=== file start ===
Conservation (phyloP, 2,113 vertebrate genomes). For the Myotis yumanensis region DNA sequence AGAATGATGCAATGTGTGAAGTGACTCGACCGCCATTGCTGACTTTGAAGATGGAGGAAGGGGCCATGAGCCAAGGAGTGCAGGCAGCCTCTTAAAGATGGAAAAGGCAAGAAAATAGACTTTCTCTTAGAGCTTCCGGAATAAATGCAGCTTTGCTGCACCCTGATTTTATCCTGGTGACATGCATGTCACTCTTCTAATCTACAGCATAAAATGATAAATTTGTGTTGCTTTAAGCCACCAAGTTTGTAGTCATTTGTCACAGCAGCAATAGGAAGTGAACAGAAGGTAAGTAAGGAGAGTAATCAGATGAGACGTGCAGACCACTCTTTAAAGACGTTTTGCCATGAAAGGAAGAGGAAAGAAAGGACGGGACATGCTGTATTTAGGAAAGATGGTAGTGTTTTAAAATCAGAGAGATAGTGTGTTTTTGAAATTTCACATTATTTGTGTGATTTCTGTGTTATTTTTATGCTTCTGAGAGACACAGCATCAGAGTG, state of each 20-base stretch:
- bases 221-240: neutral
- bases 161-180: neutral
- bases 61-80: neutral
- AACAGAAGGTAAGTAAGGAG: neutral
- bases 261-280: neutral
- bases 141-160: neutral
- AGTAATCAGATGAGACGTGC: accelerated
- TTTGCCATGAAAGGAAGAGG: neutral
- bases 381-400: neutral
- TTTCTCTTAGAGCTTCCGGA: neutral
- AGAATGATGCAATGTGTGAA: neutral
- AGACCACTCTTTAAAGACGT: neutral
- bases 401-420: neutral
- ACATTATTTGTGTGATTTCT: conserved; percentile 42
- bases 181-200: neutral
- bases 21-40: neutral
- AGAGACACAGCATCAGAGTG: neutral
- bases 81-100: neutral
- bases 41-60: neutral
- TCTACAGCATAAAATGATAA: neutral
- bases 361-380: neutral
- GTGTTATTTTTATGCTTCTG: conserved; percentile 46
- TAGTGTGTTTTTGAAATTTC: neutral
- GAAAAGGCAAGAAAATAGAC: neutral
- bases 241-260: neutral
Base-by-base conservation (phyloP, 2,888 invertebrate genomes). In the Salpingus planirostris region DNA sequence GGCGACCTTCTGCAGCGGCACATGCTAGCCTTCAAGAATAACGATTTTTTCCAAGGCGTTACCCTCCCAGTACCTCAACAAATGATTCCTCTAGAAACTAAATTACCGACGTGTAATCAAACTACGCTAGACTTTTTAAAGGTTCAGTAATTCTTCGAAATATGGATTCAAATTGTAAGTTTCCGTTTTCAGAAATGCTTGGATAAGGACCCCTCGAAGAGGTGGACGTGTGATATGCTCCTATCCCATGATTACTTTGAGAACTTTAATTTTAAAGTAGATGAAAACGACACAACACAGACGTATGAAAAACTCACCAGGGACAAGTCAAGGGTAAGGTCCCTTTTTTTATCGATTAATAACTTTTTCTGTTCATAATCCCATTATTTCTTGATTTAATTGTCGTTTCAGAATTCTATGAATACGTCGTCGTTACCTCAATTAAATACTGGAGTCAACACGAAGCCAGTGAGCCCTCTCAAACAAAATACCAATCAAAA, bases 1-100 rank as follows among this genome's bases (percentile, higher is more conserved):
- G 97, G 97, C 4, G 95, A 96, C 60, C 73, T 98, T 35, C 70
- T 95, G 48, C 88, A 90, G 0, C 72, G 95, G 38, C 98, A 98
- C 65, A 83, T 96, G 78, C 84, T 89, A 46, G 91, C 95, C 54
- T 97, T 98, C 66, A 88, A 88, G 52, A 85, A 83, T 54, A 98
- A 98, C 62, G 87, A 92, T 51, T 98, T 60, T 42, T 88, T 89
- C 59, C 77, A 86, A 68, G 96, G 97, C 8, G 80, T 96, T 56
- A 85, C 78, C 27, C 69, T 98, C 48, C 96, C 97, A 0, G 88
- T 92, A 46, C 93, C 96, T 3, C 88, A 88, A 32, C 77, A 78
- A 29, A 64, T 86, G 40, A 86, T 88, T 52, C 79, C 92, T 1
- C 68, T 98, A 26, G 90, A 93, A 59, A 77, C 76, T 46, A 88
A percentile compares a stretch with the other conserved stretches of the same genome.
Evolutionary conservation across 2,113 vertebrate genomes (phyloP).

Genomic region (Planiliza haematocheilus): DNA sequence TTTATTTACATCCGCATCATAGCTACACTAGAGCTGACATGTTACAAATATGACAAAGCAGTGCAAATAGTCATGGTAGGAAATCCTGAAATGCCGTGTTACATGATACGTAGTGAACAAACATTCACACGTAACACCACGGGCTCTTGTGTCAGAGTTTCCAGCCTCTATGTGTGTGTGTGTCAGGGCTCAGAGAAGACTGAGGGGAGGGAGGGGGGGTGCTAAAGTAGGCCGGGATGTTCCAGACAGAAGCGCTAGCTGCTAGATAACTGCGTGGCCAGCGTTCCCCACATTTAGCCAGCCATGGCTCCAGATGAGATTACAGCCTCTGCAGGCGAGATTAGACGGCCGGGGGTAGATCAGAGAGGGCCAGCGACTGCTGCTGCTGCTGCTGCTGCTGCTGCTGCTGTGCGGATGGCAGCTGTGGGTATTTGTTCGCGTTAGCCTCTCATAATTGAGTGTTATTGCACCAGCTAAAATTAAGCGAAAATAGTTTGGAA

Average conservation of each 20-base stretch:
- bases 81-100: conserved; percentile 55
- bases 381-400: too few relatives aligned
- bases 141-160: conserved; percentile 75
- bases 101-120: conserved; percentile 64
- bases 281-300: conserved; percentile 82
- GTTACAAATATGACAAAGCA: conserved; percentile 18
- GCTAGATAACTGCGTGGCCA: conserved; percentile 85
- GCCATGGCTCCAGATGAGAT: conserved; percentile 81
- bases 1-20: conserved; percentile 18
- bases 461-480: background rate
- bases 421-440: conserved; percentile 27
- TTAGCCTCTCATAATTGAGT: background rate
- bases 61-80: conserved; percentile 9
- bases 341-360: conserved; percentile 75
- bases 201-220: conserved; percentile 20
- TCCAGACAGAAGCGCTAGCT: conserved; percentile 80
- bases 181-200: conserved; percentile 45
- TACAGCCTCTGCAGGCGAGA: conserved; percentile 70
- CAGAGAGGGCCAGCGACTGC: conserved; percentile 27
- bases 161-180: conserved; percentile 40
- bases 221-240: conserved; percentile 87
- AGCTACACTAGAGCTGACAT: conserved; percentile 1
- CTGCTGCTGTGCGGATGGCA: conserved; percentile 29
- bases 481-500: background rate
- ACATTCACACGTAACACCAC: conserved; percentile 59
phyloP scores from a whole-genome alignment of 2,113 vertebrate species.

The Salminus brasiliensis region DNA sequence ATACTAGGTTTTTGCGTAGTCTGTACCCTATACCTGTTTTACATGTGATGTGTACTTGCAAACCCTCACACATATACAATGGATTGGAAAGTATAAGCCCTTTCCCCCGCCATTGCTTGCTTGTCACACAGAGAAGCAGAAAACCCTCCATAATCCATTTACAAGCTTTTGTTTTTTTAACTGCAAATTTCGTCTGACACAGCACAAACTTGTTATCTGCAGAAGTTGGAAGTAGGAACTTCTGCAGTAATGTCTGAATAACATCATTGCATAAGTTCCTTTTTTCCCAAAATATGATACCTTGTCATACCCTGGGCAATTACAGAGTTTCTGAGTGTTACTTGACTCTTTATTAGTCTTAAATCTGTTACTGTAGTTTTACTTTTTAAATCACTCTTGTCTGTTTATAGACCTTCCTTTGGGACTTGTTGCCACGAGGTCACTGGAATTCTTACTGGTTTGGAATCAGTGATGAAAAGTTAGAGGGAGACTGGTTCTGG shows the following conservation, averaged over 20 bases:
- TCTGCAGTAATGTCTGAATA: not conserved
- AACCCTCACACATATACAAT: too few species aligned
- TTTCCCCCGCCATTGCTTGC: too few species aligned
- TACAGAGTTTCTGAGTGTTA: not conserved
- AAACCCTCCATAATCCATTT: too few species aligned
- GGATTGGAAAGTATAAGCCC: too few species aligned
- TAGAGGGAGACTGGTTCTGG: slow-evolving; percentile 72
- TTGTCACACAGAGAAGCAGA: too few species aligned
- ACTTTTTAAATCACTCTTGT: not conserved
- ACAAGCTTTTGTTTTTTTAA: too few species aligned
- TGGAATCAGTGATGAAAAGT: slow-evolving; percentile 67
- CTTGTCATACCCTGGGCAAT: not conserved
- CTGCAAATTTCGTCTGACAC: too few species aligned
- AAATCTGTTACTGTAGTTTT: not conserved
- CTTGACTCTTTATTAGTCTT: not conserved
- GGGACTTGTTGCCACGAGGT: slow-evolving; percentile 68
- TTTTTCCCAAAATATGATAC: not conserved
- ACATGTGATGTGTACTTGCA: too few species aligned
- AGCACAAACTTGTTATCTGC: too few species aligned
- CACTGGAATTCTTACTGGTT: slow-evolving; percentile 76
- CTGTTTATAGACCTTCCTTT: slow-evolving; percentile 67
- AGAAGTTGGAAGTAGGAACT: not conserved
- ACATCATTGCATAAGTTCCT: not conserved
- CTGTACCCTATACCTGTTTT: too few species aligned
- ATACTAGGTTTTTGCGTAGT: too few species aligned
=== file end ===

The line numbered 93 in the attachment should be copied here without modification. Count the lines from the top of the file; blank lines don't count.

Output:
- ATACTAGGTTTTTGCGTAGT: too few species aligned